Happy St George’s Day!
Many Englishers ( 😉 ) in America are celebrating ‘English’ day today. That’s because it’s St George’s Day, who is our patron saint. Sadly, the celebrations aren’t up to St Patrick’s Day style (British reserve, perhaps?!), but there is a whole host of stuff going on and the English in the USA are certainly very proud of their roots!
I’ll be having a cup of tea and a scone this afternoon and attending a village fete right here in Maryland!
So, what’s St George’s Day all about?
Read my piece on it here, folks!
It would be remiss of me not to mention that it’s also Shakespeare 450th birthday! The dude rocks here in the USA as well as in the UK. There sure is a whole lotta love for that fella here. And it is timely that I am performing in Romeo and Juliet this very week. So, naturally, I wrote a piece about it! Read it here 🙂 .
There have been some brilliant moments whilst performing this show at USA high schools.
The best American-kid-in-the-audience comment for me was this one (we were talking to the audience before the show):
“Are you British?! OMG! Say ‘I’d like a cup of tea and a muffin’.”
I say it.
“OMG! I love that accent! She’s real, like a unicorn!”
The kids keep asking if my British accent is real. It certainly is!
BUT, for the first time in the USA an American told me that he couldn’t understand my accent. This kind of hurt me. How weird.
I speak EVER SO clearly in the Queen’s English, don’t you know! However, I wonder if it’s sometimes more to do with the colloquialisms that I often use rather than my accent. I’ll ask next time.
The white t-shirt issue
A lot of American men here in Maryland wear a white t-shirt under their shirts. I mean, a lot of men. This interests me because I don’t know any blokes in the UK who do this. When I joked about it, I was reliably informed that it is there to act as a sweat catcher because it gets terribly sweaty round these parts!
I was also advised that some men think it’s gross that British men DON’T wear a t-shirt under their shirts because then sweat patches are on display.
Well, I prefer my men* with their shirts off, that’s all I can say 😉
(* most men 😉 )
In this series, we’ve met a whole host of British expats, and John is one of them. Cor blimey, there are bloody loads of us out here!
John lives in the Bible-belt area of Louisiana, an area I am very keen to visit.
This is his expat story.
1. When you arrived as an expat, what were your initial impressions of the USA? Has it changed much since you’ve been here?
It was much warmer than England, I first went to the San Francisco bay area and it was late June and I remember just walking around at 6 in the morning thinking ‘My God, this is nice!’
2. Tell me a little bit about your area of the States, and what you love about it, and what drives you nuts!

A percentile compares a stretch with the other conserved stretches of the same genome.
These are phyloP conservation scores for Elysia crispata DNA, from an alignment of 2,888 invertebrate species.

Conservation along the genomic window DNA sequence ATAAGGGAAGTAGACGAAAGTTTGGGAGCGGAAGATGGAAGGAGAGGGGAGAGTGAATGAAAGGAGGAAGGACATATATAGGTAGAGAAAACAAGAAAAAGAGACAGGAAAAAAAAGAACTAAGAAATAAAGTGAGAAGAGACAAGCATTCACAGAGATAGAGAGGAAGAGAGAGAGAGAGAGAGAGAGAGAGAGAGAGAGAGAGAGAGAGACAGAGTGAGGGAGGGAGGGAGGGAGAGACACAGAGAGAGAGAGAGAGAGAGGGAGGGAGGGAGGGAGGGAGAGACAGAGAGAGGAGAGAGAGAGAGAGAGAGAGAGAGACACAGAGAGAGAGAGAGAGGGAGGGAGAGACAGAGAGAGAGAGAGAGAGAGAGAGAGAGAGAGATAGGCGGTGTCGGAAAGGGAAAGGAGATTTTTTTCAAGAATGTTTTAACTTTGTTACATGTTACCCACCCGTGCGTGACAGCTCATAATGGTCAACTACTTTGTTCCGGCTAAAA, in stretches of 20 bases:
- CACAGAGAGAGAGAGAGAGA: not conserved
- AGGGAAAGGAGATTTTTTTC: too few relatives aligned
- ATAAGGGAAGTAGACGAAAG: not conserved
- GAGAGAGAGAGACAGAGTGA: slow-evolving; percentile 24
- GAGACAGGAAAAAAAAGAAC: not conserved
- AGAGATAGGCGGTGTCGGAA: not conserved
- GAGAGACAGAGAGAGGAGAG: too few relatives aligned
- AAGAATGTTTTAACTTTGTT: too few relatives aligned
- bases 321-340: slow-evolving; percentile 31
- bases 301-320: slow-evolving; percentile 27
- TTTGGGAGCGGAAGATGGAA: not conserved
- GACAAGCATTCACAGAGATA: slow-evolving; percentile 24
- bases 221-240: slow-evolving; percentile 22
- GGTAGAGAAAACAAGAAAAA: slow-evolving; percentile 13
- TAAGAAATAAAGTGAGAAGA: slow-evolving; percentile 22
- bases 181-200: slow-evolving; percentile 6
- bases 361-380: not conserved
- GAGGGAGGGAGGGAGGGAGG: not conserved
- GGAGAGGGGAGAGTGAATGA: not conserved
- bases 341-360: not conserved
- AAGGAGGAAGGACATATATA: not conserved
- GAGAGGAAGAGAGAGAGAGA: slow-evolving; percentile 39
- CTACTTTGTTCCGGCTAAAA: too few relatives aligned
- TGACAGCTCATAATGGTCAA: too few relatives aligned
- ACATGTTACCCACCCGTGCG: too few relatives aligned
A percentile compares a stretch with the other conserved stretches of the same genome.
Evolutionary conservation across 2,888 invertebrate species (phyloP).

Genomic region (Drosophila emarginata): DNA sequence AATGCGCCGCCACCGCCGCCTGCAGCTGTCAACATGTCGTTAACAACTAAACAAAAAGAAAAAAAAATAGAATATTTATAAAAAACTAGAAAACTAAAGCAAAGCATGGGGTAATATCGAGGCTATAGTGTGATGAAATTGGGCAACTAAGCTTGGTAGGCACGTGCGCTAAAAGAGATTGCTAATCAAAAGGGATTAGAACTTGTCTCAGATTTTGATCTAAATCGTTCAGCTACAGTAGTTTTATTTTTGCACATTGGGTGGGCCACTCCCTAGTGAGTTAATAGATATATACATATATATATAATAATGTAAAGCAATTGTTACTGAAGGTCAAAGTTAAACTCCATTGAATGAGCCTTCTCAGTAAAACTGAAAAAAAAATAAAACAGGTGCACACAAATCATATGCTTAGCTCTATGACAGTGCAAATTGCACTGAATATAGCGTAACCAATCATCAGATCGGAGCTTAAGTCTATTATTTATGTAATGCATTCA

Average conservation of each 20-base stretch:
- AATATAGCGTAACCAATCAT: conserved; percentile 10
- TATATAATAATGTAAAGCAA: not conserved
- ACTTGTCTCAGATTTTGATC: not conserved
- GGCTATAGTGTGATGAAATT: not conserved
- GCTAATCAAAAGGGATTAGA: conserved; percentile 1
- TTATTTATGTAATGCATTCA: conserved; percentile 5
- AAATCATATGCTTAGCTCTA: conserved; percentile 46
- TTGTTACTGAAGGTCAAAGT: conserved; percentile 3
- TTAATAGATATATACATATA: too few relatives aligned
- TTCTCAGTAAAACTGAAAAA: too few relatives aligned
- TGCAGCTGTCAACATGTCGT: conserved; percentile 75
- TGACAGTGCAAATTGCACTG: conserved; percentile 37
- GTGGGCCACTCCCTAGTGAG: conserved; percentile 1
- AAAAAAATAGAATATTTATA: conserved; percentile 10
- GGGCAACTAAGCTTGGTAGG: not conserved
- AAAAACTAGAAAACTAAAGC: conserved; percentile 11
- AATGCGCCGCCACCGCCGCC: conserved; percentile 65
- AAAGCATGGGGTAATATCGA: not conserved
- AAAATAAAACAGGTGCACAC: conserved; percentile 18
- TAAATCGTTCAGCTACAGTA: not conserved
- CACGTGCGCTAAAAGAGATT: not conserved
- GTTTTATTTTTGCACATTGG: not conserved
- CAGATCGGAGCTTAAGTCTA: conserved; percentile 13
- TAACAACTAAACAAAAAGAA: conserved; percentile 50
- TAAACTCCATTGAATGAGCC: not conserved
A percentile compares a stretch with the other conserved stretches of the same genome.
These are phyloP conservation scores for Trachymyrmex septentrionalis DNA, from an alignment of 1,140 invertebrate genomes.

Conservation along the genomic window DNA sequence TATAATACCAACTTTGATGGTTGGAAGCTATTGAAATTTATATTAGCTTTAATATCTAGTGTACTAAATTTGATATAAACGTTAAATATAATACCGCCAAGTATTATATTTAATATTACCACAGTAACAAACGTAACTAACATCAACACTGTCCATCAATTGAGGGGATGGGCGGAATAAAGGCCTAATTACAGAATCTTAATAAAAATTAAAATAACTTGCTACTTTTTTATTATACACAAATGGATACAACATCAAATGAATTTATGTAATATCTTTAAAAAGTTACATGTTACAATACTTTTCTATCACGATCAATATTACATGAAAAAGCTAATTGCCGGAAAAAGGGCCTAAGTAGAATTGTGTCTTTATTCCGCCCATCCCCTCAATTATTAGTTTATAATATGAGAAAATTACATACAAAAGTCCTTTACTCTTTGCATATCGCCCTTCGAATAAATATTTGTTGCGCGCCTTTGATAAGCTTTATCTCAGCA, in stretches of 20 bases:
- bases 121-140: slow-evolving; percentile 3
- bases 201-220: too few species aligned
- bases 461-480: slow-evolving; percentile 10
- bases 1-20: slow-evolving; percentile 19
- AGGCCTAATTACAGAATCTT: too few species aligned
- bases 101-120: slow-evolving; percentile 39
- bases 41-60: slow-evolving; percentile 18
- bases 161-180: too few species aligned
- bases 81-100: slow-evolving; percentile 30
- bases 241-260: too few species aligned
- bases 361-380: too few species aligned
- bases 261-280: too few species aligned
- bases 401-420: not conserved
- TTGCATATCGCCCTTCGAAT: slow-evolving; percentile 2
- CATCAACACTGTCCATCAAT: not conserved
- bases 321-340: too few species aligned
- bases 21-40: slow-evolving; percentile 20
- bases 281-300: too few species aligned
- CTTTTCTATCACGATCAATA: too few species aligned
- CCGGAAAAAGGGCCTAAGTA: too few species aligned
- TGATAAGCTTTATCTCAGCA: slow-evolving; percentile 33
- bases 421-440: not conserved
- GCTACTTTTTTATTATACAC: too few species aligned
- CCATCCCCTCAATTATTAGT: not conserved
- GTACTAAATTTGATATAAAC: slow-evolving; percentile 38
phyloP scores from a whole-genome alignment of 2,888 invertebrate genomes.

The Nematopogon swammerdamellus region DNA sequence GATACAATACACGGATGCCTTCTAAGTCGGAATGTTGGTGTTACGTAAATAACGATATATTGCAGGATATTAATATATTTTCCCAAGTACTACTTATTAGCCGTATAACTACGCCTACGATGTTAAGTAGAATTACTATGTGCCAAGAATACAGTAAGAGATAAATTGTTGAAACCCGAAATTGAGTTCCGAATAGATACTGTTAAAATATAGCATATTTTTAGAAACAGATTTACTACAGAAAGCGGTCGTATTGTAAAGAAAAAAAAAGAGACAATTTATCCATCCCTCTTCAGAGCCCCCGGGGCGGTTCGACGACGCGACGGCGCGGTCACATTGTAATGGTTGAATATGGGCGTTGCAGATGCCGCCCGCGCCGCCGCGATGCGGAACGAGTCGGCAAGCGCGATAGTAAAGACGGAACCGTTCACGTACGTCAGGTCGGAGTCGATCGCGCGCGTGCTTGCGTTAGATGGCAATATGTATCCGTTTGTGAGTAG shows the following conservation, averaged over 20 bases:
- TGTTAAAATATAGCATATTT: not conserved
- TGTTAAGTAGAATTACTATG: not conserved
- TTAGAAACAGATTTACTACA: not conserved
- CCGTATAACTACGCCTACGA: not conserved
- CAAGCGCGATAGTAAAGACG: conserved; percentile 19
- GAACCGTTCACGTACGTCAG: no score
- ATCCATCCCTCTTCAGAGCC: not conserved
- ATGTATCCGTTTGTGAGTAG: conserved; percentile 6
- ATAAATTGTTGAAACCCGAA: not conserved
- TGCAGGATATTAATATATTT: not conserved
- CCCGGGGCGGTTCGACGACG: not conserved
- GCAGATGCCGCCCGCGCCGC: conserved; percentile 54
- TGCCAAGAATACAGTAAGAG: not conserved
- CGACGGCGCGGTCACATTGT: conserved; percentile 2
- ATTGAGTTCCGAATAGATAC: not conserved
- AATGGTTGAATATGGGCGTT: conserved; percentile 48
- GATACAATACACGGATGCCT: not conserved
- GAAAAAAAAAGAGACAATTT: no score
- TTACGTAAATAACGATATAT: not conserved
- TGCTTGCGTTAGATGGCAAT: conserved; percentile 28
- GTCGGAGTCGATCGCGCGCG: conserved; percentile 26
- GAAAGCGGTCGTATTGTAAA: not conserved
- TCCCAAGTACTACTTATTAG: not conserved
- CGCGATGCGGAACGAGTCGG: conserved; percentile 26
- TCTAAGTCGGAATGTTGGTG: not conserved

I’m in Louisiana now and it is a French Cajun culture down here, the music is crazy good and the food is fantastic and the people are very eccentric (nuts) They are very friendly indeed but very insular and they ask me the dumbest questions like “What language do they speak in England” but I love them.
3. What things really highlight the differences between our cultures?
Pretty much their fierce patriotism and the way they think world ends at New York and California I suppose that’s why they call the Superbowl winners the world champions because America is the world to them.
4. How is your life different from at home? What are the challenges and frustrations you encounter?
I left Hull, England during the Thatcher years of the coal miners strike and the dockers strikes because I couldn’t find a job for love nor money. I was just sick to death of signing on the dole every week and there simply wasn’t enough jobs to go round. The biggest frustrations for me here in the USA are: living in the Bible belt (big time); people wanting to lay hands on me and praying for my soul; and the discrimination that’s still goes on today down here for both white on black and black on white.
5. Do you actively seek out a British community?
Oh hell yes! There are not too many Brits in Louisiana but the few I know get together on a regular basis for a Sunday lunch of roast beef and Yorkshire puds and maybe a football game on a weekend.
6. What’s your favourite British saying that you keep uttering? And which Americanisms have you adopted?
I like to say ‘They or he/she is taking the piss’ when they ain’t trying hard enough at work or asking for something they have no right to be asking for and I do find myself saying ‘Y’all’ once in a while.
7. Tell me 3-5 things you would take back to the UK from the USA.
Well, obviously the Cajun creole cuisine, the fantastic music scene they have round here, and the sunshine.
8. And 3-5 things you think the USA should have/implement from the UK.
Well, better schools is a big one; fish and chips, of course, with real fresh fish not bloody fish fingers; decent chocolate not the Hershey stuff made with wax; and probably a few better manners – Americans tend to be a bit rough in the social skills department.
Thanks John. As always, I welcome your opinions on expat interviews, and if you would like to participate, email me at firstname.lastname@example.org